Denver’s City Council on Monday night agreed to ask the city’s voters to extend and raise a sales tax to fund a preschool program that provides tuition scholarships to families of four-year-olds.

The vote, 10-1, was expected.

If approved by Denver voters, the sales tax would be raised from .12 percent to .15 percent, or 15 cents for every $100 spent in Denver on taxable items. It would also extend the tax until 2026.

The additional revenue would go to reinstate summer programs and keep up with the demand of full- and extended-day options, officials from the Denver Preschool Program have said.

Mayor Michael Hancock announced his intent to campaign for the tax increase earlier this summer. The official campaign backing the tax, Preschool Matters, is co-chaired by Denver City Councilman Albus Brooks and has some of Denver’s most influential politico heavyweights behind it.

Still, Denver voters narrowly approved the tax in 2006 — the third time supporters took the initiative to the ballot. And supporters, while confident they have the data to prove the Denver Preschool Program is a success, are prepping for an uphill battle.

Since 2007, the program has provided about $55 million in tuition credits to 31,816 four-year-olds. The credit is determined by family need and the quality of the preschool provider. The average tuition credit during the 2013-14 school year was $290. The Denver Preschool Program also conducts quality reviews and professional development for its partnered-preschool providers.

Eight individuals spoke in favor of the ballot initiative at the council meeting.

“I can see a notable difference in the student who attend a preschool program,” said Stephanie Romero. Students who do not attend preschool “lack the confidence to become independent learners.”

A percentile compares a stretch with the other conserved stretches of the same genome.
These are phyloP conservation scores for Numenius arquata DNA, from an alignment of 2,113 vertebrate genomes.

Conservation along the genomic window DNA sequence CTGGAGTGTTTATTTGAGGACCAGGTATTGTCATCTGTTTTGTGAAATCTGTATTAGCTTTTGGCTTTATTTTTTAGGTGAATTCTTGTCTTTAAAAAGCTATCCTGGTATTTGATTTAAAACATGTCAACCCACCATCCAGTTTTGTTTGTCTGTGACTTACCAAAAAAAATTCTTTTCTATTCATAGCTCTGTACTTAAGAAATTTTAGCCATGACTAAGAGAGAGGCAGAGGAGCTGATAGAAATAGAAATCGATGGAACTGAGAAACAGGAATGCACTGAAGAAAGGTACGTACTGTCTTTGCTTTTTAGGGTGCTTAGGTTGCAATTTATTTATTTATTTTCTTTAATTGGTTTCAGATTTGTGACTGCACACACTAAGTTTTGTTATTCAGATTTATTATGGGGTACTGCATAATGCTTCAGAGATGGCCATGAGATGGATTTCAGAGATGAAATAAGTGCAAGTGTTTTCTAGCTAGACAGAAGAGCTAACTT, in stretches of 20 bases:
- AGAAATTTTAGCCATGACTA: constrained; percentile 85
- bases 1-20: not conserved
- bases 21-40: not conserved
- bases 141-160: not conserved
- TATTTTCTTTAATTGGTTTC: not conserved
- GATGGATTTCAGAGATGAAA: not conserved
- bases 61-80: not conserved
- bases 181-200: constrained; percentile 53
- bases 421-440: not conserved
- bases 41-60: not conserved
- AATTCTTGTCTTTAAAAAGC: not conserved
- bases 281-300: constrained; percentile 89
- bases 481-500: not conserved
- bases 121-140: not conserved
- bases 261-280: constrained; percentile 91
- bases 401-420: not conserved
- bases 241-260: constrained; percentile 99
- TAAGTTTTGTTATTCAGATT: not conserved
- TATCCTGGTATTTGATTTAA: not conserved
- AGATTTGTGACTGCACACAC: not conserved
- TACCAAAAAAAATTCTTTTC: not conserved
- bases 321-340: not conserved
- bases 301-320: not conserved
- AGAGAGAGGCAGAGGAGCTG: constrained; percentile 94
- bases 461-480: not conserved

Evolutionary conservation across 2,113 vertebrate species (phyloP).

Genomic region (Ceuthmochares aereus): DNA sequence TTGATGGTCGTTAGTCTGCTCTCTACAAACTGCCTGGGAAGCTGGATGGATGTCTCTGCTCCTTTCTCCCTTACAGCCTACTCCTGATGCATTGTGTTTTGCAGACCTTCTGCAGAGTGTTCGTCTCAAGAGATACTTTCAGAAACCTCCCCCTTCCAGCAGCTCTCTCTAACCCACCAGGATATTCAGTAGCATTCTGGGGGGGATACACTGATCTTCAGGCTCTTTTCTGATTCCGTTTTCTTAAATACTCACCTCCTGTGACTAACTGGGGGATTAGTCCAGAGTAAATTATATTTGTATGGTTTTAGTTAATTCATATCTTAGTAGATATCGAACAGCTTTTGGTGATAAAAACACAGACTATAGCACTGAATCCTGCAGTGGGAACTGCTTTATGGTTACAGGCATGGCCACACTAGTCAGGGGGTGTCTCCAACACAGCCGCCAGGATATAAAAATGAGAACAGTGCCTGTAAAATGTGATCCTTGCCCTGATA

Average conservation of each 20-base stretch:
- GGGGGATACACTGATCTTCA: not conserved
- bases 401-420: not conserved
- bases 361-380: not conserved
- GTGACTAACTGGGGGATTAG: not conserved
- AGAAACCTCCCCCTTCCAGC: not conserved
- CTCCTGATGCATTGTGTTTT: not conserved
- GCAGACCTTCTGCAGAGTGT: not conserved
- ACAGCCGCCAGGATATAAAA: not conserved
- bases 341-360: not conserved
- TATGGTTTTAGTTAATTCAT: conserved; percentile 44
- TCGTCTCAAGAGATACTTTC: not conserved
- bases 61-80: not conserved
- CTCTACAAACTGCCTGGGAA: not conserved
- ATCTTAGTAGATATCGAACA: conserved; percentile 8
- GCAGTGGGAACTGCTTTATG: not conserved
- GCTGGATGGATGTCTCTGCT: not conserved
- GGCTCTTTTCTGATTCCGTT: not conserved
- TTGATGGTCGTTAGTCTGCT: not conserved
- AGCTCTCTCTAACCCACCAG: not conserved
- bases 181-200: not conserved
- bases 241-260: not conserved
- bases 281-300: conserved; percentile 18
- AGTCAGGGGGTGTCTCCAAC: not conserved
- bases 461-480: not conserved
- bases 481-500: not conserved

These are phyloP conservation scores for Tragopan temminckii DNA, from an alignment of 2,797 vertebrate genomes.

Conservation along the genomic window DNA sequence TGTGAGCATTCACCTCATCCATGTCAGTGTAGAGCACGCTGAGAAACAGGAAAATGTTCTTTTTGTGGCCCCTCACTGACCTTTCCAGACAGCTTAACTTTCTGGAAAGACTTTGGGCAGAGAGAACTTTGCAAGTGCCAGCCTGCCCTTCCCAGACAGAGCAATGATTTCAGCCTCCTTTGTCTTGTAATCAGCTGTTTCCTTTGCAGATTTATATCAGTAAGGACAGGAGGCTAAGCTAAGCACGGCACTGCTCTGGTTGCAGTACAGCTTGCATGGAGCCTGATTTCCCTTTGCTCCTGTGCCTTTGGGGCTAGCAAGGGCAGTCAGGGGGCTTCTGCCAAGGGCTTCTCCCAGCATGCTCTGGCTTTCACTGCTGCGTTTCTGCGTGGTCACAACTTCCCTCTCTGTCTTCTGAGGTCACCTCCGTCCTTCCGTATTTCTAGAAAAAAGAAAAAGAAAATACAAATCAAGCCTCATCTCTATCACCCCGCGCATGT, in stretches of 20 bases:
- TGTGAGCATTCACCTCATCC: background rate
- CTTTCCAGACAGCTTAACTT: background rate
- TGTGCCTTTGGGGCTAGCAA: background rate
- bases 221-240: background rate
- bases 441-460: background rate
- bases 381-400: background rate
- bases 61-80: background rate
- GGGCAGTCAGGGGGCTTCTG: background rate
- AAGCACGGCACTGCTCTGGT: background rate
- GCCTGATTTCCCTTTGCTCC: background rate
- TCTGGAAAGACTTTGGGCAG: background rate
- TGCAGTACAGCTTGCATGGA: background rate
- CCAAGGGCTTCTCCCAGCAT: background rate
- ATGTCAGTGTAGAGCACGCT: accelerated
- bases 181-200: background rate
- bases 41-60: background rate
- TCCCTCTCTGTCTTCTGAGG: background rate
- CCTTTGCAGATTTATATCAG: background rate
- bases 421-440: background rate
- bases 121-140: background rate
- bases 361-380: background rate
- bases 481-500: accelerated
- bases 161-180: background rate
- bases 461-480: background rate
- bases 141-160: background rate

Single mother JoMarie Garcia told the council the Denver Preschool Program allowed her to send her student to preschool, something she didn’t think she could afford. Her preschooler was also ready for kindergarten by the end of the year.

“My daughter went into preschool already able to sound out words,” Garcia said. “When she went into kindergarten she was ready to read.”

Councilwoman Jeanne Faatz, the lone no vote, said she supports early childhood education but she would rather see the state’s program expand rather than the city — which has no official business in public education — take on the effort.

She also raised concerns about the programs administrative expenses. Under city ordinance, the Denver Preschool Program has a 5 percent limit on administrative costs. But Faatz believes its much higher because it doesn’t consider media or customer service as contract work.

Part of the reauthorization would allow the program to increase its administrative costs by 2 percent. Faatz estimated the program could be spending as much as 19 percent of its budget on items not related to tuition credits.

“That’s just too high,” she said.

The program’s CEO Jennifer Landrum said using Faatz’s math, the total costs discussed was about 10 percent of the programs budget $11.8 million budget.